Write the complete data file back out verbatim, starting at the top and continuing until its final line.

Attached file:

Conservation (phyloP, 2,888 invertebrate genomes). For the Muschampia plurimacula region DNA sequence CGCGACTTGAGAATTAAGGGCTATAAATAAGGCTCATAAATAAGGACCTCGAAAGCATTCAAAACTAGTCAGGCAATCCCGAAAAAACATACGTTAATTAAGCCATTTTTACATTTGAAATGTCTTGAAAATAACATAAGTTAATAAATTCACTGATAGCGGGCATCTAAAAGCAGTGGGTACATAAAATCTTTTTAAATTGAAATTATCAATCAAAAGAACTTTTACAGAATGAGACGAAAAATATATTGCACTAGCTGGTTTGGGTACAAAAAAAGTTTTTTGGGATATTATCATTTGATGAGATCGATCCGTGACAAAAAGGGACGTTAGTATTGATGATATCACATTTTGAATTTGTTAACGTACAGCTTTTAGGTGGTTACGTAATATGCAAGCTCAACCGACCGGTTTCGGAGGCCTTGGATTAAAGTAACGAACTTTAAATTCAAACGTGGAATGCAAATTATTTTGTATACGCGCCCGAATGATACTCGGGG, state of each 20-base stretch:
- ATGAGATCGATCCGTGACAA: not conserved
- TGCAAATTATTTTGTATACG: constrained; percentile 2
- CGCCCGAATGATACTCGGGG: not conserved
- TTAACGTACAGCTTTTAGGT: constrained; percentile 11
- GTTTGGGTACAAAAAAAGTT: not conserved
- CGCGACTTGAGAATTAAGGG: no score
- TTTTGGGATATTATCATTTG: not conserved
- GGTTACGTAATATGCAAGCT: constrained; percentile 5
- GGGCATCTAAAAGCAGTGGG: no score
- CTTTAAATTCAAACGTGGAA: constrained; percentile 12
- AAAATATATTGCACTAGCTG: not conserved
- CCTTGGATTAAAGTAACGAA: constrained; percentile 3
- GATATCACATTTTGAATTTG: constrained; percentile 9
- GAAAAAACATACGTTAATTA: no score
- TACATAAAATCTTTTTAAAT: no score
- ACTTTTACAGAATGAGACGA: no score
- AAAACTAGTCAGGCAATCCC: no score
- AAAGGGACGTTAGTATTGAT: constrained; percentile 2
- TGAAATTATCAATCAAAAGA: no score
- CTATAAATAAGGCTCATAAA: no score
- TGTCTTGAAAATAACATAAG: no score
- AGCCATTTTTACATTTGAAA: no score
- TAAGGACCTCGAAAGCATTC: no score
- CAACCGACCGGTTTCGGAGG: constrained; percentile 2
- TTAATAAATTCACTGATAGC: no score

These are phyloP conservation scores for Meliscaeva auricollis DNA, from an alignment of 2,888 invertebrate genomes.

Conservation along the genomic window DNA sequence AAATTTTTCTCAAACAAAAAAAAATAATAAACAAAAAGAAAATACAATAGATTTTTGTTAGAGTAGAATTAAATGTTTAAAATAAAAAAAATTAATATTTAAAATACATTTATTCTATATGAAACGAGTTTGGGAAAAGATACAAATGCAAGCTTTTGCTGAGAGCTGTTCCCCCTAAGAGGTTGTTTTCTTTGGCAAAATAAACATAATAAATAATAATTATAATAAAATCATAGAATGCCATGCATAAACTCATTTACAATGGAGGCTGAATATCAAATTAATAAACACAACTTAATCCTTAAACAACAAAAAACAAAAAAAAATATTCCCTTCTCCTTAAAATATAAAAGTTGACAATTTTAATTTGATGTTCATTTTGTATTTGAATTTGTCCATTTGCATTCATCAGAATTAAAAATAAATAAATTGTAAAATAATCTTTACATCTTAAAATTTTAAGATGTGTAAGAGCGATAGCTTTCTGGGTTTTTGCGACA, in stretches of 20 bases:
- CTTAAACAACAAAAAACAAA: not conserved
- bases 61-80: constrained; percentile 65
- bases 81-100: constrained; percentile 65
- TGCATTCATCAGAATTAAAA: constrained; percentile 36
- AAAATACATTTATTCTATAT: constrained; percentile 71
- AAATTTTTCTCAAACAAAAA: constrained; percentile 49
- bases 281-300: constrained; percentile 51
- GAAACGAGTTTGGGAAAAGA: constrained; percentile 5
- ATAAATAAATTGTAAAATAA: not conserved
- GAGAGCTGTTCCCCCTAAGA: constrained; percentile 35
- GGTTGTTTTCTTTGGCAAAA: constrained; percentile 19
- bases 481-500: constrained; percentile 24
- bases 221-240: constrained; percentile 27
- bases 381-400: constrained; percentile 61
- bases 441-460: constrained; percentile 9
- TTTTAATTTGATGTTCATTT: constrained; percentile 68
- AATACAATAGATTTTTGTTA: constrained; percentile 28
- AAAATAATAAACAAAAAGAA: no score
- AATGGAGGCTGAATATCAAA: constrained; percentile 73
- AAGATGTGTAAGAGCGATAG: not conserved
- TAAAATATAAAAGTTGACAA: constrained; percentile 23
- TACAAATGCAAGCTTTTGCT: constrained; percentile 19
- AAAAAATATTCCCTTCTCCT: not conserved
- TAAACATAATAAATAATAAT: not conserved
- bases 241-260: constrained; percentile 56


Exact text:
Conservation (phyloP, 2,888 invertebrate genomes). For the Muschampia plurimacula region DNA sequence CGCGACTTGAGAATTAAGGGCTATAAATAAGGCTCATAAATAAGGACCTCGAAAGCATTCAAAACTAGTCAGGCAATCCCGAAAAAACATACGTTAATTAAGCCATTTTTACATTTGAAATGTCTTGAAAATAACATAAGTTAATAAATTCACTGATAGCGGGCATCTAAAAGCAGTGGGTACATAAAATCTTTTTAAATTGAAATTATCAATCAAAAGAACTTTTACAGAATGAGACGAAAAATATATTGCACTAGCTGGTTTGGGTACAAAAAAAGTTTTTTGGGATATTATCATTTGATGAGATCGATCCGTGACAAAAAGGGACGTTAGTATTGATGATATCACATTTTGAATTTGTTAACGTACAGCTTTTAGGTGGTTACGTAATATGCAAGCTCAACCGACCGGTTTCGGAGGCCTTGGATTAAAGTAACGAACTTTAAATTCAAACGTGGAATGCAAATTATTTTGTATACGCGCCCGAATGATACTCGGGG, state of each 20-base stretch:
- ATGAGATCGATCCGTGACAA: not conserved
- TGCAAATTATTTTGTATACG: constrained; percentile 2
- CGCCCGAATGATACTCGGGG: not conserved
- TTAACGTACAGCTTTTAGGT: constrained; percentile 11
- GTTTGGGTACAAAAAAAGTT: not conserved
- CGCGACTTGAGAATTAAGGG: no score
- TTTTGGGATATTATCATTTG: not conserved
- GGTTACGTAATATGCAAGCT: constrained; percentile 5
- GGGCATCTAAAAGCAGTGGG: no score
- CTTTAAATTCAAACGTGGAA: constrained; percentile 12
- AAAATATATTGCACTAGCTG: not conserved
- CCTTGGATTAAAGTAACGAA: constrained; percentile 3
- GATATCACATTTTGAATTTG: constrained; percentile 9
- GAAAAAACATACGTTAATTA: no score
- TACATAAAATCTTTTTAAAT: no score
- ACTTTTACAGAATGAGACGA: no score
- AAAACTAGTCAGGCAATCCC: no score
- AAAGGGACGTTAGTATTGAT: constrained; percentile 2
- TGAAATTATCAATCAAAAGA: no score
- CTATAAATAAGGCTCATAAA: no score
- TGTCTTGAAAATAACATAAG: no score
- AGCCATTTTTACATTTGAAA: no score
- TAAGGACCTCGAAAGCATTC: no score
- CAACCGACCGGTTTCGGAGG: constrained; percentile 2
- TTAATAAATTCACTGATAGC: no score

These are phyloP conservation scores for Meliscaeva auricollis DNA, from an alignment of 2,888 invertebrate genomes.

Conservation along the genomic window DNA sequence AAATTTTTCTCAAACAAAAAAAAATAATAAACAAAAAGAAAATACAATAGATTTTTGTTAGAGTAGAATTAAATGTTTAAAATAAAAAAAATTAATATTTAAAATACATTTATTCTATATGAAACGAGTTTGGGAAAAGATACAAATGCAAGCTTTTGCTGAGAGCTGTTCCCCCTAAGAGGTTGTTTTCTTTGGCAAAATAAACATAATAAATAATAATTATAATAAAATCATAGAATGCCATGCATAAACTCATTTACAATGGAGGCTGAATATCAAATTAATAAACACAACTTAATCCTTAAACAACAAAAAACAAAAAAAAATATTCCCTTCTCCTTAAAATATAAAAGTTGACAATTTTAATTTGATGTTCATTTTGTATTTGAATTTGTCCATTTGCATTCATCAGAATTAAAAATAAATAAATTGTAAAATAATCTTTACATCTTAAAATTTTAAGATGTGTAAGAGCGATAGCTTTCTGGGTTTTTGCGACA, in stretches of 20 bases:
- CTTAAACAACAAAAAACAAA: not conserved
- bases 61-80: constrained; percentile 65
- bases 81-100: constrained; percentile 65
- TGCATTCATCAGAATTAAAA: constrained; percentile 36
- AAAATACATTTATTCTATAT: constrained; percentile 71
- AAATTTTTCTCAAACAAAAA: constrained; percentile 49
- bases 281-300: constrained; percentile 51
- GAAACGAGTTTGGGAAAAGA: constrained; percentile 5
- ATAAATAAATTGTAAAATAA: not conserved
- GAGAGCTGTTCCCCCTAAGA: constrained; percentile 35
- GGTTGTTTTCTTTGGCAAAA: constrained; percentile 19
- bases 481-500: constrained; percentile 24
- bases 221-240: constrained; percentile 27
- bases 381-400: constrained; percentile 61
- bases 441-460: constrained; percentile 9
- TTTTAATTTGATGTTCATTT: constrained; percentile 68
- AATACAATAGATTTTTGTTA: constrained; percentile 28
- AAAATAATAAACAAAAAGAA: no score
- AATGGAGGCTGAATATCAAA: constrained; percentile 73
- AAGATGTGTAAGAGCGATAG: not conserved
- TAAAATATAAAAGTTGACAA: constrained; percentile 23
- TACAAATGCAAGCTTTTGCT: constrained; percentile 19
- AAAAAATATTCCCTTCTCCT: not conserved
- TAAACATAATAAATAATAAT: not conserved
- bases 241-260: constrained; percentile 56